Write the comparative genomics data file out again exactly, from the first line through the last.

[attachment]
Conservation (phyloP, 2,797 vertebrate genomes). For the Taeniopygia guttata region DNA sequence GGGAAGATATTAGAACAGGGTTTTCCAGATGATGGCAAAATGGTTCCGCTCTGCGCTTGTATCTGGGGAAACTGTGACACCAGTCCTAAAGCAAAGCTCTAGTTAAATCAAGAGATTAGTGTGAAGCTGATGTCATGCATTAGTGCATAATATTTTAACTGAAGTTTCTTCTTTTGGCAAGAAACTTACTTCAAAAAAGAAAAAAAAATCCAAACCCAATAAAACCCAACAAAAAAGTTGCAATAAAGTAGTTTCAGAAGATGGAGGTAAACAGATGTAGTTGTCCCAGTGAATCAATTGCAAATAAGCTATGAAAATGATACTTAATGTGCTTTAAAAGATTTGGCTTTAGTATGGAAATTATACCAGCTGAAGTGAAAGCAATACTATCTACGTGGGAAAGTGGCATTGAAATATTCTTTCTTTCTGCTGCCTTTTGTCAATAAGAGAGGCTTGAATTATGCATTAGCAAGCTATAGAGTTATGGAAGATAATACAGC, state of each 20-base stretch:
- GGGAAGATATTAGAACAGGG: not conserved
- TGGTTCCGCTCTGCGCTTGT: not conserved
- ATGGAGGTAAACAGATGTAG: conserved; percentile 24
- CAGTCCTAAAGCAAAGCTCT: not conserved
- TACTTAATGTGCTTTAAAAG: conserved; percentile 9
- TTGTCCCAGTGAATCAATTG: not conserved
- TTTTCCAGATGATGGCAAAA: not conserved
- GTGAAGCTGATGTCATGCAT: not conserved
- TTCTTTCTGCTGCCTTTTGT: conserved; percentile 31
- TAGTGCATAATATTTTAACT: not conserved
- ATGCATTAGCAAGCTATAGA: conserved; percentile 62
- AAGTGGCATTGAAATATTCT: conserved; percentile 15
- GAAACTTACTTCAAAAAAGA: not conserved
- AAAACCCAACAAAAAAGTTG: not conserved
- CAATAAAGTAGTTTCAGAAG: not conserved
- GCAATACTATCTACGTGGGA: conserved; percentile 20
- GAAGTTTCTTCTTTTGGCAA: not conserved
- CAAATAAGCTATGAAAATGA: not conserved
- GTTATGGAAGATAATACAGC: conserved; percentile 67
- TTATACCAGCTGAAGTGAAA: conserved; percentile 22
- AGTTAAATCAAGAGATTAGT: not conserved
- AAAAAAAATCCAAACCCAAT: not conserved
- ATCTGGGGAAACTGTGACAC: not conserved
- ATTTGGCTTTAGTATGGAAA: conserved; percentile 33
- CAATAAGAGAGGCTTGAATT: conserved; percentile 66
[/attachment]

Conservation (phyloP, 2,797 vertebrate genomes). For the Taeniopygia guttata region DNA sequence GGGAAGATATTAGAACAGGGTTTTCCAGATGATGGCAAAATGGTTCCGCTCTGCGCTTGTATCTGGGGAAACTGTGACACCAGTCCTAAAGCAAAGCTCTAGTTAAATCAAGAGATTAGTGTGAAGCTGATGTCATGCATTAGTGCATAATATTTTAACTGAAGTTTCTTCTTTTGGCAAGAAACTTACTTCAAAAAAGAAAAAAAAATCCAAACCCAATAAAACCCAACAAAAAAGTTGCAATAAAGTAGTTTCAGAAGATGGAGGTAAACAGATGTAGTTGTCCCAGTGAATCAATTGCAAATAAGCTATGAAAATGATACTTAATGTGCTTTAAAAGATTTGGCTTTAGTATGGAAATTATACCAGCTGAAGTGAAAGCAATACTATCTACGTGGGAAAGTGGCATTGAAATATTCTTTCTTTCTGCTGCCTTTTGTCAATAAGAGAGGCTTGAATTATGCATTAGCAAGCTATAGAGTTATGGAAGATAATACAGC, state of each 20-base stretch:
- GGGAAGATATTAGAACAGGG: not conserved
- TGGTTCCGCTCTGCGCTTGT: not conserved
- ATGGAGGTAAACAGATGTAG: conserved; percentile 24
- CAGTCCTAAAGCAAAGCTCT: not conserved
- TACTTAATGTGCTTTAAAAG: conserved; percentile 9
- TTGTCCCAGTGAATCAATTG: not conserved
- TTTTCCAGATGATGGCAAAA: not conserved
- GTGAAGCTGATGTCATGCAT: not conserved
- TTCTTTCTGCTGCCTTTTGT: conserved; percentile 31
- TAGTGCATAATATTTTAACT: not conserved
- ATGCATTAGCAAGCTATAGA: conserved; percentile 62
- AAGTGGCATTGAAATATTCT: conserved; percentile 15
- GAAACTTACTTCAAAAAAGA: not conserved
- AAAACCCAACAAAAAAGTTG: not conserved
- CAATAAAGTAGTTTCAGAAG: not conserved
- GCAATACTATCTACGTGGGA: conserved; percentile 20
- GAAGTTTCTTCTTTTGGCAA: not conserved
- CAAATAAGCTATGAAAATGA: not conserved
- GTTATGGAAGATAATACAGC: conserved; percentile 67
- TTATACCAGCTGAAGTGAAA: conserved; percentile 22
- AGTTAAATCAAGAGATTAGT: not conserved
- AAAAAAAATCCAAACCCAAT: not conserved
- ATCTGGGGAAACTGTGACAC: not conserved
- ATTTGGCTTTAGTATGGAAA: conserved; percentile 33
- CAATAAGAGAGGCTTGAATT: conserved; percentile 66